Stimulating Software Security Education at Community Colleges Through Training Workshops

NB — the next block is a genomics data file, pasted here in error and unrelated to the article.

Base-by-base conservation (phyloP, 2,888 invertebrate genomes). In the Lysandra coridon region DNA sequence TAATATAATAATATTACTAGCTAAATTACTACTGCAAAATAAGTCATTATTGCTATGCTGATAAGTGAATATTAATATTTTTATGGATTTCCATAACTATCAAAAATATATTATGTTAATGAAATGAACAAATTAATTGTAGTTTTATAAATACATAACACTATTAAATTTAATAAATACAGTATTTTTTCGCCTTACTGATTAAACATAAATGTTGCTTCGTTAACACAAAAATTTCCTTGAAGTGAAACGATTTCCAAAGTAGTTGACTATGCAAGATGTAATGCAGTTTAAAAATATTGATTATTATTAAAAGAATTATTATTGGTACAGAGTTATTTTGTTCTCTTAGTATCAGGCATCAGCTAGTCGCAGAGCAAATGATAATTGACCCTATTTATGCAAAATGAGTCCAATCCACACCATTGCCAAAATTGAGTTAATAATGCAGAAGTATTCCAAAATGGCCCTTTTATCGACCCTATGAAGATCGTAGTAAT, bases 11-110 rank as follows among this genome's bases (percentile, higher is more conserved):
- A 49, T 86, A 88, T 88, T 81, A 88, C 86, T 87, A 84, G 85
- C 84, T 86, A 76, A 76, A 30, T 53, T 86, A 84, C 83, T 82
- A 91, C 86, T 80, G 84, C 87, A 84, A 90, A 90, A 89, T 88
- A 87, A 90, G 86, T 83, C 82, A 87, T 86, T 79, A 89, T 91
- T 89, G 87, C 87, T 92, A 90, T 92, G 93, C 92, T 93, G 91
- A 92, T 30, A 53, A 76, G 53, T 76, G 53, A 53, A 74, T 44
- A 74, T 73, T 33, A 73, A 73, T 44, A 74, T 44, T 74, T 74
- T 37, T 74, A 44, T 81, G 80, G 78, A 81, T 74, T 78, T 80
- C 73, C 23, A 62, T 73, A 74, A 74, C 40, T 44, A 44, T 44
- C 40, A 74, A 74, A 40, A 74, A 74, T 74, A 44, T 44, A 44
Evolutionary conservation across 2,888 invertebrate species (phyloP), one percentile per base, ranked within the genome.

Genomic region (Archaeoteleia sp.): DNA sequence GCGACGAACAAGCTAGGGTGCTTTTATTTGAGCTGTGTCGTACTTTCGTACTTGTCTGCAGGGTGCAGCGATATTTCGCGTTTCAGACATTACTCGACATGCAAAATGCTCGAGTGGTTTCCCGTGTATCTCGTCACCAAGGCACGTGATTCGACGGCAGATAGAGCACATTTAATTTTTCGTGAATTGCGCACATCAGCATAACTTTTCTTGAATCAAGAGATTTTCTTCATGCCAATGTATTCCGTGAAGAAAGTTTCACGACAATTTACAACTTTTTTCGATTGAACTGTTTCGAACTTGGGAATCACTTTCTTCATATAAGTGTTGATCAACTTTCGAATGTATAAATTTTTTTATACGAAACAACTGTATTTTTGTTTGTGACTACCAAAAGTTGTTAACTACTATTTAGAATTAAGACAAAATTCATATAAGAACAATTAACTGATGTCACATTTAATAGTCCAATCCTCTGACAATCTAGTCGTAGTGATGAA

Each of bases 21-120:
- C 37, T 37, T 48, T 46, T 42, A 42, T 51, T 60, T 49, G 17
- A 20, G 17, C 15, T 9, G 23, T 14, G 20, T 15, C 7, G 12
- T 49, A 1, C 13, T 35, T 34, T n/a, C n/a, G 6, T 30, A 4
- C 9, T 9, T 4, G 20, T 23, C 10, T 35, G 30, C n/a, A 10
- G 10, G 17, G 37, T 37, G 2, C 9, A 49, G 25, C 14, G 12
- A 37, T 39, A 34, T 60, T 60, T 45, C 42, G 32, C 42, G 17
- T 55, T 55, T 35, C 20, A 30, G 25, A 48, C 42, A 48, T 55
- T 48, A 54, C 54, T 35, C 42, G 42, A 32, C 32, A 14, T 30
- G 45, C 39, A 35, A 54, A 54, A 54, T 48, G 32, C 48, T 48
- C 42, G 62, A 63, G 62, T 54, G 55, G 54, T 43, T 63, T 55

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1 Stimulating Software Security Education at Community Colleges Through Training Workshops Akbar Siami Namin Computer Science Department Texas Tech University Lubbock, TX, USA Fethi A. Inan College of Education Texas Tech University Lubbock, TX, USA Rattikorn Hewett Computer Science Department Texas Tech University Lubbock, TX, USA Abstract We report our experience with training instructors and faculty scholars from two and four-year colleges in the software and information security related areas. The purpose of offering the workshop was to provide training for faculty and instructors who had less opportunity to learn about the state-ofthe-art in software and information security research and education. The one-week long training in software security exposed the faculty and instructors to various aspects of cyber security research and practices. The workshop organizers have collected a rich set of data such as training sessions logs, questionnaires, interviews, and knowledge acquired for the purpose of conducting quantitative and qualitative analyses. We report the structure and theme of the training sessions on software and information security, delivery methodology, and feedbacks received from the faculty and instructors, who participated in the training sessions. Keywords Cybersecurity; faculty development, training workshop I. INTRODUCTION It is reported that the United States needs to produce far more IT graduates and in particular students with Information Assurance (IA) capabilities [1]. Hoffman et al. [2] note that maintaining and protecting software systems and sensitive data require a proper and systematic education in information warfare. Not only educational institutions but also corporations must adopt the best practices and integrate cybersecurity practices and exercises into their curriculum, organizations and workflows. A survey published by the Information Security Magazine reports that U.S. colleges and Universities are ranked among the poorest protected against cyber-attacks. Information assurance related areas such as operating system, information and data, network and Internet security are amongst the most important topics in security education [3]. In addition to these areas, we need also to include application and software security as an integral part of these predominant and important concepts. The needs for cyber security professionals in all aspects of education and business as well as homeland security and warfare demonstrate a clear demand for effective development of education and training programs with its grand intention to produce high quality and well-prepared workforce capable of protecting critical infrastructure. Raising the awareness against cyber crimes and educating prevention techniques against potential cyber-attacks are important to the national defense and homeland security. The U.S. economic infrastructure, such as power and water plants, heavily depend on computing systems such as SCADA (Supervisor Control And Data Acquisition). The SCADA-based smart grids are vulnerable to many threats and are the potential targets for attackers. The importance of securing computer networks motivates this project with its target in preparing the future workforce needed for protecting the U.S. critical infrastructure against malicious eavesdroppers. For instance, network intrusion attempts occur approximately 250,000 per hour, i.e. 6 million times per day, according to the U.S. Government and Department of Defense [4]. In particular, financial transactions and payment card data are highly vulnerable to cyber-attacks [5]. According to CWE/SANS and OWASP (Open Web Application Security Project), SQL (i.e., top 10 web application vulnerability) and OS code injections, i.e. insertion of a SQL query or OS command via the input data from the client to the application, are among the top 25 most dangerous software errors that can lead to serious vulnerabilities in software. The objectives of training the software related workforce is to build more secure software systems and thus prevent adversaries from obtaining or tampering critical data. The preparation of future cyber security professionals and workforce primarily depends on the availability of cybersecurity instructional courses as well as certifications and degree programs offered by higher education institutions. However, insufficient professional development specifically designed for faculty and instructors, who can create, develop, and integrate recent advancements of cybersecurity curriculum with hands-on experience, have been an escalating concern. Along with technological advances, cybersecurity is experiencing an explosion in growth with new and more complex threats, techniques, and applications. In order to achieve effective cybersecurity programs, instructors should be exposed to the recent advancement and the latest technology, skills, and confidence to effectively design and implement cybersecurity instructional lessons and course modules. Instructors, who are well prepared to cybersecurity education, are more likely to engage in security related teaching practices as compared to those who are less exposed to these kinds of activities. We report our experience with designing, recruiting, and implementing training workshops on software and information security for the faculty scholars and instructors, who teach at two and four-year colleges across the southwest region of the United States. More specifically, we report our observations regarding the satisfaction level that the workshop participants reported. The paper provides an extensive investigation and